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Farming therapy may be offered to troops
The farmer life is being promoted as a way to ease troops transition into civilian life. - photo by Stock photo

Members and guests of the Marne Chapter of the Association of the United States Army were treated with a lively presentation by a chef-farmer during the group’s monthly meeting at the Liberty County Performing Arts Center.

“CheFarmer” Matthew Raiford, a former 3rd Infantry Division soldier, is now a farmer, small-business owner and the program coordinator and associate professor of culinary arts at the College of Coastal Georgia.

As he explained his transition from soldier to chef to farmer, he talked about how agriculture and gardening can be therapeutic and financially rewarding. But it’s hard work, he told attendees April 15.

The Brunswick native said that when he joined the Army in 1986, he left the South for what he thought would be forever. He wanted to separate himself from all things Southern.

Nine years later — seven of which were spent overseas in Saudi Arabia for Desert Shield/Desert Storm, Germany and South Korea — he said the Army wasn’t fun anymore. He left the Army in 1995 to attend Howard University in Washington, D.C., as a 28-year-old college freshman.

“I loved the military,” Raiford said as AUSA members enjoyed their lunch. “There isn’t anything about that time in my life I would ever give away. It made me the person that I am. I was able to inhale that piece of chicken while you all were still eating.

“I really didn’t know what I was going to do with my life. I was still transitioning. … Transitioning was probably the hardest part of my life, and I’ve been out for 20 years.”

Raiford explained that in the Army and college, as soon as his friends found out he was raised in the South, they began talking about how much they longed for a home-cooked meal. Cooking was something he learned by watching his grandmother and aunts. Cooking for his friends led to going to culinary school.

He likened cooking a meal to his military experience. He explained that every time someone came to his home for a meal that was a new deadline he had to meet. He also related that when he left the Army he thought he was taking off his uniform, only to realize that in every career there is an expected uniform. He simply exchanged one uniform for another. When he works on the family farm in Brunswick, he wears overalls, but when he goes to the kitchen to prepare a meal, he wears his chef jacket.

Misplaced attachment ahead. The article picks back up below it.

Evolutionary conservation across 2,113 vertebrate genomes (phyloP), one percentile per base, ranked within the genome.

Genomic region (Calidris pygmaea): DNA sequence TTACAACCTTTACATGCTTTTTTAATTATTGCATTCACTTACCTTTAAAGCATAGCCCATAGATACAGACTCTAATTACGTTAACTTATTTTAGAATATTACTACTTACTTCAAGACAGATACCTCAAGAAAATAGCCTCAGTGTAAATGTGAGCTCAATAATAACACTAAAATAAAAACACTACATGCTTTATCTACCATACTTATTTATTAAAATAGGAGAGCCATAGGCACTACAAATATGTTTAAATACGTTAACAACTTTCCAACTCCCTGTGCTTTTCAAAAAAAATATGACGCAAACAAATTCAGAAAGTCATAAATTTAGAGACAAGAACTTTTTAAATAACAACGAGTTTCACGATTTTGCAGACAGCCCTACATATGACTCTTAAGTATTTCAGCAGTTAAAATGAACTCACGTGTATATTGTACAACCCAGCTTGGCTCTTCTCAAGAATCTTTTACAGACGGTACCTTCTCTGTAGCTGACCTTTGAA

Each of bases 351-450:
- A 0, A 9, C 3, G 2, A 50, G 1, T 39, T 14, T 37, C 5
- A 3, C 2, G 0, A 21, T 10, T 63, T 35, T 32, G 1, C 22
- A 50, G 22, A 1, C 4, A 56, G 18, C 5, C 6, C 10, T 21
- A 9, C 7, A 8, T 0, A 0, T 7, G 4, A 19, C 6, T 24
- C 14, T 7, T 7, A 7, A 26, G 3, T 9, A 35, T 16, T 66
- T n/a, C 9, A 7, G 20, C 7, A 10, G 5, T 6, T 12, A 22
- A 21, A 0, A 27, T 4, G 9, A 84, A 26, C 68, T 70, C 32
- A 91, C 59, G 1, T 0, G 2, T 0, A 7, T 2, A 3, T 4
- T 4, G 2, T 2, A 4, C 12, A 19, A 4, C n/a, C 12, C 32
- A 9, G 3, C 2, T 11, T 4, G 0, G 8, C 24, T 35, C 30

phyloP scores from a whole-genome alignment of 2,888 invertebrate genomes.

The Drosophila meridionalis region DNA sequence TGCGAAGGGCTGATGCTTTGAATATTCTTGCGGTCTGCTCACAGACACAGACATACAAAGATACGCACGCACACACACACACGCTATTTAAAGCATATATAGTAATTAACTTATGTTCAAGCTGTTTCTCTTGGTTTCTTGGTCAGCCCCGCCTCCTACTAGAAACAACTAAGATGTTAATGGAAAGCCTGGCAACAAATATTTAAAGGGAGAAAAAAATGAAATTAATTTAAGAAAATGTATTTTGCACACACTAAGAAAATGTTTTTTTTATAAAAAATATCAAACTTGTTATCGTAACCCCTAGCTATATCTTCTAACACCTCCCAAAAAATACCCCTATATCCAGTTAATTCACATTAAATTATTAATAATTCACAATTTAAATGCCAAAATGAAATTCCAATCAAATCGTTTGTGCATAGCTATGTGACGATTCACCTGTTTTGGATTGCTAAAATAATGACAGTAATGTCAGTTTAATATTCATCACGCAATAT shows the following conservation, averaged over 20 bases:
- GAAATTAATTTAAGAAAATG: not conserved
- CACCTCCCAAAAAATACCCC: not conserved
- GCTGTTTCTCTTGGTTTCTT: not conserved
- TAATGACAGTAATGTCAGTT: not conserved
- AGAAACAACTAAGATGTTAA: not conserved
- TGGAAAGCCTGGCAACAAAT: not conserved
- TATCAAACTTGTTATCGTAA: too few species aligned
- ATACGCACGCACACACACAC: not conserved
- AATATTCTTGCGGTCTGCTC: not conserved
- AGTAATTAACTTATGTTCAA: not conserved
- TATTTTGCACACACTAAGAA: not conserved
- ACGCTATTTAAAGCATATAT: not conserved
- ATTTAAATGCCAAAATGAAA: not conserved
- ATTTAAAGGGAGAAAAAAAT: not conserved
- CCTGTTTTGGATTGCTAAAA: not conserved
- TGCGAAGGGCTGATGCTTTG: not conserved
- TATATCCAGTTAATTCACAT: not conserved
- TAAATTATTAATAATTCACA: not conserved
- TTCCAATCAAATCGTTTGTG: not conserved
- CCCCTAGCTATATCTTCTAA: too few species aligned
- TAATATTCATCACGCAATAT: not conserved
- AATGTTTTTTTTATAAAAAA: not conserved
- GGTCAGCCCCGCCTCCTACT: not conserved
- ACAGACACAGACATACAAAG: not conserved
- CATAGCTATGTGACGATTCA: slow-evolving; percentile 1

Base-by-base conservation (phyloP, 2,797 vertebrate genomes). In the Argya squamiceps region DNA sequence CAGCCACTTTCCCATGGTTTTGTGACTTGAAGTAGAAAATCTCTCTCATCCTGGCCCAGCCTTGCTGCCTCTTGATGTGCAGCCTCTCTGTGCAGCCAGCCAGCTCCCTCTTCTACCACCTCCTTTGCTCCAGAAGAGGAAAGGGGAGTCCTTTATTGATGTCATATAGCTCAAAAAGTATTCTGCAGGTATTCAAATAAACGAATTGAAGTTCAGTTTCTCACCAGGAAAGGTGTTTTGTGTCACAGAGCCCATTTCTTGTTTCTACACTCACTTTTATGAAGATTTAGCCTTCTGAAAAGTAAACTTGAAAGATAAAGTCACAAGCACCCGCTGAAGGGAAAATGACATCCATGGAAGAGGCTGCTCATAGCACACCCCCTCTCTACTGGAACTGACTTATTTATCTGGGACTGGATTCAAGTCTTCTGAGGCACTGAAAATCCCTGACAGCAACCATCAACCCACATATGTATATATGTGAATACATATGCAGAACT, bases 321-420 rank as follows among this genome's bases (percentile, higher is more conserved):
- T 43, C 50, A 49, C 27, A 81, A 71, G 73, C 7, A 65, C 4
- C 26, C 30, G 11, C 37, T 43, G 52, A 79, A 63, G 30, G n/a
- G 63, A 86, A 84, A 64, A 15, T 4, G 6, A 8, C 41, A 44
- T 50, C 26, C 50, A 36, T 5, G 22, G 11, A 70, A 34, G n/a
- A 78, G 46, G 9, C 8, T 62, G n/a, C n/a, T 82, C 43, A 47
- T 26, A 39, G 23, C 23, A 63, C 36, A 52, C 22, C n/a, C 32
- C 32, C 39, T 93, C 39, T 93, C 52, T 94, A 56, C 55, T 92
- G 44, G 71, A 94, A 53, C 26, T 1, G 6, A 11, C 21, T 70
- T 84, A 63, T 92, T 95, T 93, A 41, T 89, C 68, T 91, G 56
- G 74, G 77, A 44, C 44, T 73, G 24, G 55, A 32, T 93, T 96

While he and his sister were visiting family in 2010, he was listening to his grandmother, aunt and mother talking about the farm. His grandmother is in her 90s, he said, so this time, instead of telling them that they needed to go back to farming, he told them “we” need to go back to farming. At that moment, they turned over the 28-acre farm that had been in the family since 1874 to Raiford and his sister, who had just retired from the Navy.

As they drove back to their homes up North, he and his sister talked about it. By the time he got home, Raiford had already developed a plan of action and how they could make Gilliard Farms grow.

He resigned from his job and left for California to attend a course on organic farming. With a storehouse of knowledge, he came back to Brunswick and began work on the farm by first planting 100 fruit trees. His grandmother came out to inspect the trees then let him know the only ones likely to survive were the three fig trees. He said he would have saved a lot of money and effort if he had only relied on her knowledge and wisdom first.

Raiford said the Department of Veteran Affairs is interested in farming and helping veterans become farmers. Farming, or specifically, agritherapy can help the soldier with “unseen wounds” or post-traumatic stress disorder.

Planting a seed then nurturing it as it grows to produce tomatoes helps a soldier heal from the inside out, he said. The peace and quiet on the farm enables transitioning soldiers to tune into the sounds of nature and tune out the sounds of war still blaring in their souls.

Raiford and food alchemist Jovan Sage plan to open a retail location this summer for their organic farm-to-table restaurant, the Farmer and the Larder. For more information, email

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